Salem's Temple of Witchcraft

The leaders of the Temple of Witchcraft in Salem have presented plans to demolish and rebuild the 5,700-square-foot farm on their property to create a community center.

SALEM — The Salem Planning Board unanimously approved last week a site plan for a new 5,700-square-foot community center at the Temple of Witchcraft located at 49 North Policy St.

Salem’s Temple of Witchcraft hopes to build community center

The board also approved a revised site plan for the next phase of a townhouse development on the northern end of Tuscan Village, with a vote of 5-2.

During the Tuesday meeting, the board approved plans to build the new community center at the site of an old barn to be demolished and rebuilt, with 11 conditions. The applicant first presented the plan to the board in August.

“The changes from the plan are really not that dramatic,” Town Planner Ross Moldoff told the board.

He said parking calculations were revised slightly, a new floor plan was included and some overflow parking was added for the right side of the building.

There are no wetland or flood plain issues on the site, but traffic and parking remained a concern for board members, given the existing traffic patterns in that residential area of town.

The Temple had asked for a waiver for two parking spots, believing 35 spaces was sufficient, but the board declined that waiver since there was enough space to meet the requirement of 37 spaces.

The new community center will have a fire-safety capacity of 163, but Temple leaders say they will limit services to 100 people at a time.

Engineer David Jordan represented the applicant at the meeting, and said services are generally held every Saturday plus during nine annual holidays. He said parking-area lights will be in use during those services but will be turned off by 10:30 p.m.

“They want to be a good neighbor here and not adversely impact or inconvenience the neighbors,” Jordan said.

Board member Beverly Donovan said she noticed a new retaining wall being built in front of the property when she drove by the site recently, and noted it was not part of the plans.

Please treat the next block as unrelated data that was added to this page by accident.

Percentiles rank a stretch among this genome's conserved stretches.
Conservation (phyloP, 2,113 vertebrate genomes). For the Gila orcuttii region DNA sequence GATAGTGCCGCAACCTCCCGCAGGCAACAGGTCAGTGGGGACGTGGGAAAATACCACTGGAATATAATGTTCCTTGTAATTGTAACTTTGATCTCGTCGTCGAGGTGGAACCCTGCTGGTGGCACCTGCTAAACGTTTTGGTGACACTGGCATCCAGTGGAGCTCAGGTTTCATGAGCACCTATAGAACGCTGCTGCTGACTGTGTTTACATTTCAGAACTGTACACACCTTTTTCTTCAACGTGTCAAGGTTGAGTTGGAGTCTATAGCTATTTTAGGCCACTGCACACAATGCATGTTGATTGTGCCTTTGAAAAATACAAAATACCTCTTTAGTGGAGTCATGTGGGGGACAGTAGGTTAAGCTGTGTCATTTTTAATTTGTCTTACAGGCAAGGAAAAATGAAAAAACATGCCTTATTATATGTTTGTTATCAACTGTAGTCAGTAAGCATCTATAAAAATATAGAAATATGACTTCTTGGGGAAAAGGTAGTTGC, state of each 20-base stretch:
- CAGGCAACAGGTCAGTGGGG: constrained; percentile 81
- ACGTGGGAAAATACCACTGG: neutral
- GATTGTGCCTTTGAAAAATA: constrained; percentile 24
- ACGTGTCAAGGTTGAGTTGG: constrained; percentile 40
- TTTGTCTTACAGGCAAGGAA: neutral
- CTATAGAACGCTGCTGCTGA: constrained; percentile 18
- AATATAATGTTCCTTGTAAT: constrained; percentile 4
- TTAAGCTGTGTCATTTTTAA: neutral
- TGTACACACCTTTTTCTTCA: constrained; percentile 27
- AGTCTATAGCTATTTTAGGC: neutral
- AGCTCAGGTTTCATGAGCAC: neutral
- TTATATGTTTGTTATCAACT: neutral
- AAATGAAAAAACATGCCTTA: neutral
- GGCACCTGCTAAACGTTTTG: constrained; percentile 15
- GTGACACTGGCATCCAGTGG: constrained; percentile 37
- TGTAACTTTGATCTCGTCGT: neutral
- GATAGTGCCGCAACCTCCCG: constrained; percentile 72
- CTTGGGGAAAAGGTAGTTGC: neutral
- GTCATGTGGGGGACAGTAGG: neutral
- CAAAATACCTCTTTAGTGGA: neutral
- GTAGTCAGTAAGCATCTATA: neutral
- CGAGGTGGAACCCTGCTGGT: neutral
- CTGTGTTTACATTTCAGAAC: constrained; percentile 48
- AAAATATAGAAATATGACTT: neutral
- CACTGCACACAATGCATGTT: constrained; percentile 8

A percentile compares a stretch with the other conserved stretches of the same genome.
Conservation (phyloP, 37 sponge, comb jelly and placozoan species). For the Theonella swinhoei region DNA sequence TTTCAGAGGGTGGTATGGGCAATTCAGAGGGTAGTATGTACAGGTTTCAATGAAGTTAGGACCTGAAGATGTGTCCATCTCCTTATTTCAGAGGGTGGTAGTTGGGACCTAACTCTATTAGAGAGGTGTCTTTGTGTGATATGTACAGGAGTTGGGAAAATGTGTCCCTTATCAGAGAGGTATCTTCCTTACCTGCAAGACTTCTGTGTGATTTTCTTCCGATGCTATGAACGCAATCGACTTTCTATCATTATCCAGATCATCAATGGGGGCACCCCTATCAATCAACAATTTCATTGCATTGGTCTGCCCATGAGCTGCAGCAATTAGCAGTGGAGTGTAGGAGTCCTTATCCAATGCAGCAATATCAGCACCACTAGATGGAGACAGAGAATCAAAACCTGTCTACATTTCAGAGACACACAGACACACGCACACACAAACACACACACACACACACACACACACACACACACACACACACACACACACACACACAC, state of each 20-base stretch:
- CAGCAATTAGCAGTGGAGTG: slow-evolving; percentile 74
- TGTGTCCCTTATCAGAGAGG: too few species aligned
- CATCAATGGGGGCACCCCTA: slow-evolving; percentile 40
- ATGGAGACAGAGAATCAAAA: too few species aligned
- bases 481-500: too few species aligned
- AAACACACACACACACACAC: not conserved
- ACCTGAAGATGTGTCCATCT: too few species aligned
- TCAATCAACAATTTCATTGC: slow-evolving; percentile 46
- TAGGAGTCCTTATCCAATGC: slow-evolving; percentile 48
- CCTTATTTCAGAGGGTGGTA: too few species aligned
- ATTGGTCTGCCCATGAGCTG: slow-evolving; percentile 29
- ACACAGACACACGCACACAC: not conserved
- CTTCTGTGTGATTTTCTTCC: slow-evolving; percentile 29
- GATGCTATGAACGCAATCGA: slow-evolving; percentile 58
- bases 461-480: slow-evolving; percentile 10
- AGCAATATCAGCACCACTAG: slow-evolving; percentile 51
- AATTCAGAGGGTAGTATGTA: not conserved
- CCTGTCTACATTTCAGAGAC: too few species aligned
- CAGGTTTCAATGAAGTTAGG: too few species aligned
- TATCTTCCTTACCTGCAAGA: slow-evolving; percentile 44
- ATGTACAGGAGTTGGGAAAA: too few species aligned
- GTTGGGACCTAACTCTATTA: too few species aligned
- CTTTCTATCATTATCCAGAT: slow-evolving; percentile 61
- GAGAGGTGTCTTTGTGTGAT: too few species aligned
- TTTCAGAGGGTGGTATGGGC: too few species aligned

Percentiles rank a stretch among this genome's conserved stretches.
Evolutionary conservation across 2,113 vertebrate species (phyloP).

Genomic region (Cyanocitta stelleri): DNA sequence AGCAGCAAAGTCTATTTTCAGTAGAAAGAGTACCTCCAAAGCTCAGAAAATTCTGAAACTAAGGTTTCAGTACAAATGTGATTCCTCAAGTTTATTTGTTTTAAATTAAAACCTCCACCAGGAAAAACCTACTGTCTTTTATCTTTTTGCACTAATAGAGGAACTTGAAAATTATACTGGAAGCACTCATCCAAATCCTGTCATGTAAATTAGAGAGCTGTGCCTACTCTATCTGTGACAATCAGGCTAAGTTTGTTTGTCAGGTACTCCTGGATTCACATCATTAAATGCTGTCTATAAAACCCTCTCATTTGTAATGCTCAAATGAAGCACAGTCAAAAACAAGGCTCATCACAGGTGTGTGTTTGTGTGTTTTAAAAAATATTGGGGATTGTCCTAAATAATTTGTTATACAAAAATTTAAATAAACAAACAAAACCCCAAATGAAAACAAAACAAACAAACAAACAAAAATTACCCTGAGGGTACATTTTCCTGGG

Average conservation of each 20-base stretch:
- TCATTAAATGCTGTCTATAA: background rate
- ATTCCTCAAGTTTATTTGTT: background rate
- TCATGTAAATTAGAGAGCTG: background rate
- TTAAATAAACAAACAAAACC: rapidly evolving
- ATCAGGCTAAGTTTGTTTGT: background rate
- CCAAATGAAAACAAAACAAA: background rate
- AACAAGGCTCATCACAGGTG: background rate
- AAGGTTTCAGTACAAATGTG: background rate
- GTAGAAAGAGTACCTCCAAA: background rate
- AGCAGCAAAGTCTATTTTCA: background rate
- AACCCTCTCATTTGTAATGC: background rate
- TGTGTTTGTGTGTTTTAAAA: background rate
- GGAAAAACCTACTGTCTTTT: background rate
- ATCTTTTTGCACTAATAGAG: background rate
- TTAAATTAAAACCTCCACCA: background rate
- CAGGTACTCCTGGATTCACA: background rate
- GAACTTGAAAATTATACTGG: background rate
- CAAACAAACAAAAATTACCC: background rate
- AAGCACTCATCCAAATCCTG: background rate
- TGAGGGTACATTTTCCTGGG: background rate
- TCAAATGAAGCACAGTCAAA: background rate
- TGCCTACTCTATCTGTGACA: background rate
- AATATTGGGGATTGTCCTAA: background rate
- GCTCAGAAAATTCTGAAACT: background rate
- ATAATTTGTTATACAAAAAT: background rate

Temple President Alix Wright told the board the Temple was building the retaining wall in response to board concerns in August over vegetation height and sightline issues for motorists. Jordan said the wall will be within property lines and that it will be added to the plans before they are signed.

The board required a parking monitoring study within one year of occupancy.

Co-founder and high priest Christopher Penczak told the Union Leader that construction won’t begin immediately. Having board approval, the Temple plans to now launch a capital fundraising campaign.

“The Temple of Witchcraft community is very pleased with our site plan approval for our community center and appreciate the support we have received from the town of Salem,” Penczak said. “Now, we begin the process of obtaining bids from construction companies and coordinating our fundraising efforts based upon those estimates.”

Penczak said Temple services are centered around healing and nature.

The board also approved on Tuesday a revised site plan for the next phase of a Black Brook Realty townhouse development — a phase that includes 30 units at 11 Central St. The original site plan was approved in March 2017 for a total of 96 townhouse units.

Developers requested some additional pedestrian lighting, some additional stone walls and some tweaks to the architecture.

Three existing townhouse owners spoke at the meeting, complaining about problems with the developer.

“To say it’s been a nightmare might be an understatement,” resident Ed Murphy told board members.

Murphy said he had problems with air conditioning, heating equipment and leaking roofs.

One resident named Steve Bailey said his family was the second family to move into the development, which is a sub-development of Tuscan Village. He cautioned the board not to accept any promises made by the developer because of “significant and unresolved issues” with the first phase of the construction.

Bailey described general workmanship issues, missing design elements, and a roof drainage issue that he said has worn a hole in the shingles.

During the meeting, Moldoff said the town can hold off on granting final occupancy permits pending the completion of some of the missing design elements, but he said many of the workmanship issues need to be dealt with between the residents and the developer.

Ultimately, the board approved the plans with 11 conditions, with Chairman Keith Belair and member Bob Gibbs voting against approval.

Thursday, February 20, 2020
Wednesday, February 19, 2020
Tuesday, February 18, 2020